What seems to be another slow but atmospheric song, “Free Your Soul”, continues in this fashion for about the first two minutes before traveling into a guitar driven downpour. A chaotic, frenzy performed keyboard solo soon chimes in with a sound I haven’t heard since the mid 70’s from the semi-prog band ANGEL. A nice touch but again we have the same problems with the singing. It becomes painful to hear as he tries to hold out notes. The guitar leads are very interesting as they have, once again, a Middle Eastern feel in the beginning section before Ken and fellow guitarist Ash join together for more dual guitar activity . Another well crafted song, with good melody, though some parts are a little repetitive.
“Love Doesn’t Matter” brings us once again, to the ballad type song. This piece sounds like it could have been stolen from the 80’s band, FIREHOUSE. It becomes quite apparent that the vocalist is much more comfortable singing these style songs then the harder ones. Don’t get me wrong, they do these songs very well but they should decide what type of band they want to be as this song, as compared to the first or second songs, are two totally different animals. They also brought in guest vocalist Kathryn Bibby but though she sings very well, it doesn’t add anything to the rest of the song. The song itself it actually very good but It’s also about two minutes too long.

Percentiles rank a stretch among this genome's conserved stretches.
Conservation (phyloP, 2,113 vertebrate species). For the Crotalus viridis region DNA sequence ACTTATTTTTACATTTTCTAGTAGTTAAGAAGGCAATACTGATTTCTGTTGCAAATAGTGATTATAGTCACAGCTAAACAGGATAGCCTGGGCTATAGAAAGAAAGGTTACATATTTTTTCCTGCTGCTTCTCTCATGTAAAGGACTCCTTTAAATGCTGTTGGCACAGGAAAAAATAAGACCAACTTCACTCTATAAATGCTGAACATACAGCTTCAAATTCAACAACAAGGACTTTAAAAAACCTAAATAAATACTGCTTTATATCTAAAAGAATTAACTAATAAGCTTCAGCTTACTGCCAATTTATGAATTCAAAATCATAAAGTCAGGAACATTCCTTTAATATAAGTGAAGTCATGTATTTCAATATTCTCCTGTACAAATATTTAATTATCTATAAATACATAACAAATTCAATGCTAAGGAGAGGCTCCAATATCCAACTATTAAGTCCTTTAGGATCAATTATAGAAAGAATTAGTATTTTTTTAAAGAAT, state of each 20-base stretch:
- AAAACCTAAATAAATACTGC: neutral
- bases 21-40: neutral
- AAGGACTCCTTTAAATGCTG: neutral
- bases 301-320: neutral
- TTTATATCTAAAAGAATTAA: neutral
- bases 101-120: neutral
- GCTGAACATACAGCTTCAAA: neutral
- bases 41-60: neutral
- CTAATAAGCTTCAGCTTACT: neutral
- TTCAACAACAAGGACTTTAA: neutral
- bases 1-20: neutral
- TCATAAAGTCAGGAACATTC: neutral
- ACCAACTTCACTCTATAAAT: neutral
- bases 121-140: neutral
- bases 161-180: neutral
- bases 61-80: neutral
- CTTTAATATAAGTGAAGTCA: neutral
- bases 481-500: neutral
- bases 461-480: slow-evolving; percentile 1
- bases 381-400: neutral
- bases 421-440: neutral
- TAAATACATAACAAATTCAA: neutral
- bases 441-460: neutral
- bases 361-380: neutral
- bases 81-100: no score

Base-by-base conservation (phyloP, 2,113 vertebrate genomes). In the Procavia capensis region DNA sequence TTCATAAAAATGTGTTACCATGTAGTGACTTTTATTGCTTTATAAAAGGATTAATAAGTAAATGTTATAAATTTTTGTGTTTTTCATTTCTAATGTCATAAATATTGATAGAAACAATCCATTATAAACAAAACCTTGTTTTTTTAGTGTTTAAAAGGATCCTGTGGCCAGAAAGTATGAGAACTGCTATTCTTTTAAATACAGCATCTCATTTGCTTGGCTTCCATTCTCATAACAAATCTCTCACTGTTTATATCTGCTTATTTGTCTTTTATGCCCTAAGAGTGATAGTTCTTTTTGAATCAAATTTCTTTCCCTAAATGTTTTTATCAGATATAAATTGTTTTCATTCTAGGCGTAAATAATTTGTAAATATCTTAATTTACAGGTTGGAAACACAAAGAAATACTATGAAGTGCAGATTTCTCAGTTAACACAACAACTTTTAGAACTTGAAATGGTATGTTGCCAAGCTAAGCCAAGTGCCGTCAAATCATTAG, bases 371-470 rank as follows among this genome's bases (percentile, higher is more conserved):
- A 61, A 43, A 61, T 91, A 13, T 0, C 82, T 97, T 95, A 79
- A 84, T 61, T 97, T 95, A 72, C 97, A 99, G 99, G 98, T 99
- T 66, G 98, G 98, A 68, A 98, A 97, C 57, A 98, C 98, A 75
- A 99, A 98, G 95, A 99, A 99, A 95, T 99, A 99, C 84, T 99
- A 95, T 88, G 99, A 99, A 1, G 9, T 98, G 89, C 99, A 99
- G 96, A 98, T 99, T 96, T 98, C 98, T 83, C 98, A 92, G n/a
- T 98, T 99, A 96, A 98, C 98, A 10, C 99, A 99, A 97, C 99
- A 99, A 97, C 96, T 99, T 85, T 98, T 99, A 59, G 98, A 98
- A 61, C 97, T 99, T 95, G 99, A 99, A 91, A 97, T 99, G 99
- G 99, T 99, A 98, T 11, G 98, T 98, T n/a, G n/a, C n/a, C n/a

Now we get into an epic introduction with “Dungeons and Dragons”. An up tempo song which brings us back to the MAIDEN sound again, but this time with keyboards out in front. Now we have another good performance by the band, but the ugly monster raises its head once again in the vocals. And do we really need the click track as part of the song? A really good song in terms of the music. The melody is written well except the chorus is sung over and over, leaving the listener wishing different lyrics were used instead of the repetitive,” dungeons and dragons” wording.
I really don’t know how to categorize this band as they have two styles here. There are really two different bands on this album. One minute they want to be a straight forward metal band, but the next minute they have both feet firmly planted in the 1980’s American glam-rock. Very different styles and the band plays both well, but a decision should be made concerning this topic. But the one main problem and it’s a big one, is that they need further development in the vocal area. The vocals waver in many spots as the singer pushes out the notes, and keeping the right pitch is a huge chore. Other areas, such as in execution, performance and song writing, the band is right on the money, so there is much promise here. Now I do understand that just getting a band together in this part of the world is a major undertaking and much credit goes out to that. I do like the band and if they can just fine tune some of these rough spots, they’ll be ok. Maybe one day they can venture out and bring the Metal East to the rest of the world and hear their side of the music. I’m looking forward to their next album and hopefully the promise they hold will come to fruition. 5/10